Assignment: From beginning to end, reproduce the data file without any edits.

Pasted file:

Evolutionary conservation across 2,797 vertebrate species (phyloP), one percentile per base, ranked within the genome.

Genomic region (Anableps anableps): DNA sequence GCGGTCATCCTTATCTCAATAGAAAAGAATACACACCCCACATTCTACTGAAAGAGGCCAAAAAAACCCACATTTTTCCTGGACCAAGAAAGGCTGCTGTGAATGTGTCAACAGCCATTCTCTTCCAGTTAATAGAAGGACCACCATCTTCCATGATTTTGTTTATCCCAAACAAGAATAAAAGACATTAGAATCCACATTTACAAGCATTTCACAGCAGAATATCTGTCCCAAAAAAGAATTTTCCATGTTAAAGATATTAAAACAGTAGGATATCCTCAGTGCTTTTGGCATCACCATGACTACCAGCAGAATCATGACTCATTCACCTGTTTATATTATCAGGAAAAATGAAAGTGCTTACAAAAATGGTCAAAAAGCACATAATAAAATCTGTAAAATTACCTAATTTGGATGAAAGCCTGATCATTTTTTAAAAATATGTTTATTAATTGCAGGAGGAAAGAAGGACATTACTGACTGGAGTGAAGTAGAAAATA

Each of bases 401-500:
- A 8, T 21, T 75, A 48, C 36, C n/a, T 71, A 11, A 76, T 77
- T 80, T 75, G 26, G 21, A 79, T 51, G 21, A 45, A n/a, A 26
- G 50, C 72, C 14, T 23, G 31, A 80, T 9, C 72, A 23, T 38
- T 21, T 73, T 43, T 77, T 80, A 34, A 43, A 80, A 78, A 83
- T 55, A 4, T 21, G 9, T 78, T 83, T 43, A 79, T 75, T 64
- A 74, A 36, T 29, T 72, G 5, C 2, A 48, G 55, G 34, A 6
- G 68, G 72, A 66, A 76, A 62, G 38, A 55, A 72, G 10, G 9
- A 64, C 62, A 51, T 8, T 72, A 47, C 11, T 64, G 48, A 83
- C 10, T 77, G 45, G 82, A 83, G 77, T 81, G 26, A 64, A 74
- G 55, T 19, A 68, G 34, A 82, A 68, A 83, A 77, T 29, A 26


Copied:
Evolutionary conservation across 2,797 vertebrate species (phyloP), one percentile per base, ranked within the genome.

Genomic region (Anableps anableps): DNA sequence GCGGTCATCCTTATCTCAATAGAAAAGAATACACACCCCACATTCTACTGAAAGAGGCCAAAAAAACCCACATTTTTCCTGGACCAAGAAAGGCTGCTGTGAATGTGTCAACAGCCATTCTCTTCCAGTTAATAGAAGGACCACCATCTTCCATGATTTTGTTTATCCCAAACAAGAATAAAAGACATTAGAATCCACATTTACAAGCATTTCACAGCAGAATATCTGTCCCAAAAAAGAATTTTCCATGTTAAAGATATTAAAACAGTAGGATATCCTCAGTGCTTTTGGCATCACCATGACTACCAGCAGAATCATGACTCATTCACCTGTTTATATTATCAGGAAAAATGAAAGTGCTTACAAAAATGGTCAAAAAGCACATAATAAAATCTGTAAAATTACCTAATTTGGATGAAAGCCTGATCATTTTTTAAAAATATGTTTATTAATTGCAGGAGGAAAGAAGGACATTACTGACTGGAGTGAAGTAGAAAATA

Each of bases 401-500:
- A 8, T 21, T 75, A 48, C 36, C n/a, T 71, A 11, A 76, T 77
- T 80, T 75, G 26, G 21, A 79, T 51, G 21, A 45, A n/a, A 26
- G 50, C 72, C 14, T 23, G 31, A 80, T 9, C 72, A 23, T 38
- T 21, T 73, T 43, T 77, T 80, A 34, A 43, A 80, A 78, A 83
- T 55, A 4, T 21, G 9, T 78, T 83, T 43, A 79, T 75, T 64
- A 74, A 36, T 29, T 72, G 5, C 2, A 48, G 55, G 34, A 6
- G 68, G 72, A 66, A 76, A 62, G 38, A 55, A 72, G 10, G 9
- A 64, C 62, A 51, T 8, T 72, A 47, C 11, T 64, G 48, A 83
- C 10, T 77, G 45, G 82, A 83, G 77, T 81, G 26, A 64, A 74
- G 55, T 19, A 68, G 34, A 82, A 68, A 83, A 77, T 29, A 26